Science, Education and Community

Posted on June 22, 2006  Comments (1)

Science, Education and Community: Organically Grown

In 2001, Krasny received a grant from the National Science Foundation’s Informal Science Education program to create Garden Mosaics, a project that merges gardening with education in urban areas. Since then, the project has expanded into dozens of cities across the United States and abroad, and has received recognition from national educational groups and gardening associations.

Garden Mosaics web site, including a cartoon explanation of the scientific process.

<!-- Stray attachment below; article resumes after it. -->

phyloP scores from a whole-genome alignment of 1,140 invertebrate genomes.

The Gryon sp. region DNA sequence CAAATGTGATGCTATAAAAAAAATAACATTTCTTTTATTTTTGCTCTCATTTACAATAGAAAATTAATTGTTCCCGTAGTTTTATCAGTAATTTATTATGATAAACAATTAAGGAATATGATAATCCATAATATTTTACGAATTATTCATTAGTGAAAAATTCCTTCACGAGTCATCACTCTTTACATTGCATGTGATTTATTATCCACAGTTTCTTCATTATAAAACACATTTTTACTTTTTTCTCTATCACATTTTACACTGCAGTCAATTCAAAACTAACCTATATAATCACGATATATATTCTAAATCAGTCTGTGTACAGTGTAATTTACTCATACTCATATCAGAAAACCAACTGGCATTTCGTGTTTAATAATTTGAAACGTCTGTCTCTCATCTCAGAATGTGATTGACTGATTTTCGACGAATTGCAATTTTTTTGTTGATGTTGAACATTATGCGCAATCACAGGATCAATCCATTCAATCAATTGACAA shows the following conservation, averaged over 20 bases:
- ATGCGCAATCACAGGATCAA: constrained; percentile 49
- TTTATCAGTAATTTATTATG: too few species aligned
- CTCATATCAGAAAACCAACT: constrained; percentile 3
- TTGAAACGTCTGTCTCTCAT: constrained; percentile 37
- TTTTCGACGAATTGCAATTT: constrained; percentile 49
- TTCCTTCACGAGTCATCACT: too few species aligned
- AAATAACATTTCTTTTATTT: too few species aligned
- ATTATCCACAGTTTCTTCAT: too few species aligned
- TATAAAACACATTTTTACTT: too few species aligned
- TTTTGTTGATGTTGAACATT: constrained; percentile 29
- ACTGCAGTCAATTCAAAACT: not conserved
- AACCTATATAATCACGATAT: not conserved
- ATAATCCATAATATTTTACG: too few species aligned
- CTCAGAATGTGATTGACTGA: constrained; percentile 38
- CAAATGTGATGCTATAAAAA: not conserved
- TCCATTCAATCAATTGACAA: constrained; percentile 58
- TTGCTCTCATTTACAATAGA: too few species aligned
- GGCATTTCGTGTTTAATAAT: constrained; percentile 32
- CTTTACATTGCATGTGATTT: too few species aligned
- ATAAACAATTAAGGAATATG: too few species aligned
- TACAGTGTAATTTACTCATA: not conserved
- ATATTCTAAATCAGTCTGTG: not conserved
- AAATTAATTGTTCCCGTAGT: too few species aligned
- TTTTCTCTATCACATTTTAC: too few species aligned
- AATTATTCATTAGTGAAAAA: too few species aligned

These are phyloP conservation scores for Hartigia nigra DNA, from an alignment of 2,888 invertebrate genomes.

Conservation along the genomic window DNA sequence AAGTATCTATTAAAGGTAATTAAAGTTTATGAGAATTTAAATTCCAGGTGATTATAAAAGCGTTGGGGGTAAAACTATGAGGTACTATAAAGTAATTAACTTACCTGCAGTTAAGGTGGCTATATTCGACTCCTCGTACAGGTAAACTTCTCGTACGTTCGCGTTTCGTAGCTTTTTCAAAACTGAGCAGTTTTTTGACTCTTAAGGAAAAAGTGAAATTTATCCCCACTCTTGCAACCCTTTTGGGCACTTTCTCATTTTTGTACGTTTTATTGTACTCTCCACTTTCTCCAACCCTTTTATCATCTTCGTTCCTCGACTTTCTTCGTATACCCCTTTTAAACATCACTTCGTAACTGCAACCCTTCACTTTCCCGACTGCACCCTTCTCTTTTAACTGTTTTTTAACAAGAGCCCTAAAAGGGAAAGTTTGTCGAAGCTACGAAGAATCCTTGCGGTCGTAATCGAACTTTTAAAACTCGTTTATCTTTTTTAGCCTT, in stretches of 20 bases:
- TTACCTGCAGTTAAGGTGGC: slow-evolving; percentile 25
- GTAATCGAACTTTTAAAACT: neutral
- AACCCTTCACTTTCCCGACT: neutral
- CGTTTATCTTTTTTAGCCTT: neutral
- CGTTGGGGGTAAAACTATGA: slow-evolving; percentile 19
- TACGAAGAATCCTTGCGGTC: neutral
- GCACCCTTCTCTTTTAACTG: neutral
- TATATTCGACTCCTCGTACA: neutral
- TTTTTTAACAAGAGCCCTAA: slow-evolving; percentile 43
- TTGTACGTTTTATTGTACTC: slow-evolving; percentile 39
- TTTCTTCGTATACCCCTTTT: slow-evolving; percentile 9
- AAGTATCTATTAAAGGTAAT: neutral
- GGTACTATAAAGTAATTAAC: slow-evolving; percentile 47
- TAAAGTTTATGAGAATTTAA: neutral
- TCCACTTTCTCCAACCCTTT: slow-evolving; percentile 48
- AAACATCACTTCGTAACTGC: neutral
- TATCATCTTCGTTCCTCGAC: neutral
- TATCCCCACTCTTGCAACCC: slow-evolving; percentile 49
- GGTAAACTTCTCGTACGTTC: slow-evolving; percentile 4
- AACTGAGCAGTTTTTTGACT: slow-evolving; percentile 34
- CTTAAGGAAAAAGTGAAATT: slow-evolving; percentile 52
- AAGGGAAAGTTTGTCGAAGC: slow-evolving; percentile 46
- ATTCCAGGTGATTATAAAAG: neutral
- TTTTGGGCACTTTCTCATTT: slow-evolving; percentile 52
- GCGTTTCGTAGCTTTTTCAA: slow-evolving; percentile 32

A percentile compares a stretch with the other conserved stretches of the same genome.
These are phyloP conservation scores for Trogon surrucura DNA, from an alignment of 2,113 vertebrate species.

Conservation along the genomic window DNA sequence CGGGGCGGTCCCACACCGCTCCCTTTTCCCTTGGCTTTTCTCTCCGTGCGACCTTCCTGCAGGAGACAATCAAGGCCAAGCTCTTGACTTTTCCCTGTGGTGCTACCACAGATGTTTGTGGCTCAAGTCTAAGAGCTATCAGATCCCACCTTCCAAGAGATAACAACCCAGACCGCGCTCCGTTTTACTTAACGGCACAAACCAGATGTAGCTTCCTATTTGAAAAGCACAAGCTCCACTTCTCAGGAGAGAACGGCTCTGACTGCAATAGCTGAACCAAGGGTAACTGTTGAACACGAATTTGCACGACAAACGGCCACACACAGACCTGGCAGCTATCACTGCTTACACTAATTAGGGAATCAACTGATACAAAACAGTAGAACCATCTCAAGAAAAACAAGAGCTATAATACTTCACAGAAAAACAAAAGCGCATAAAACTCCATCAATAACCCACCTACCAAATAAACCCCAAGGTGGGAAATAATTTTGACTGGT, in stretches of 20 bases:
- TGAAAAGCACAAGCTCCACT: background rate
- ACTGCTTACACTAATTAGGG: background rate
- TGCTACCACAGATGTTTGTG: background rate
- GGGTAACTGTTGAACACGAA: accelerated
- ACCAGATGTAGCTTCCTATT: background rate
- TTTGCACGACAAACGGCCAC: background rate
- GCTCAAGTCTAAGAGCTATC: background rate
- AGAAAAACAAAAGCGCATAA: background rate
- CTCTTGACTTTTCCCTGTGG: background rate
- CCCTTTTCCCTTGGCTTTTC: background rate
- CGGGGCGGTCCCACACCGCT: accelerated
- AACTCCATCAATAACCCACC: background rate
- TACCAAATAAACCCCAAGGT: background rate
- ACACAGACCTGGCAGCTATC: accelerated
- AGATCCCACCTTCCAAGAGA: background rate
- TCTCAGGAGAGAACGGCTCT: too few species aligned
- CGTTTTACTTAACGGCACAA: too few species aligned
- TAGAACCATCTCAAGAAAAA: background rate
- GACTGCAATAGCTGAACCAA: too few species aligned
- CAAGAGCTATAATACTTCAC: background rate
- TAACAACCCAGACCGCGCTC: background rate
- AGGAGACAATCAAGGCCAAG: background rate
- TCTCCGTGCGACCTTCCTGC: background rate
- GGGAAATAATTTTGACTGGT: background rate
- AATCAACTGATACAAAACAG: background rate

Science Teacher Magazine Garden Mosaics article:

Students should be assigned roles such as recorder, photographer, and interviewer, and teachers should make sure that students review questions and practice mock interviews before conducting the investigations. Teachers should contact the garden coordinator or lead gardener to be sure he or she is aware of the goals of the program and will meet the teacher and students at the garden.

One Response to “Science, Education and Community”

  1. CuriousCat: The Science Barge
    June 6th, 2008 @ 12:44 pm

    “providing nutrients to the plants using catfish. Nutrients from the plants and worms feed the catfish, who produce nitrogen-rich waste, which feeds the plants…”

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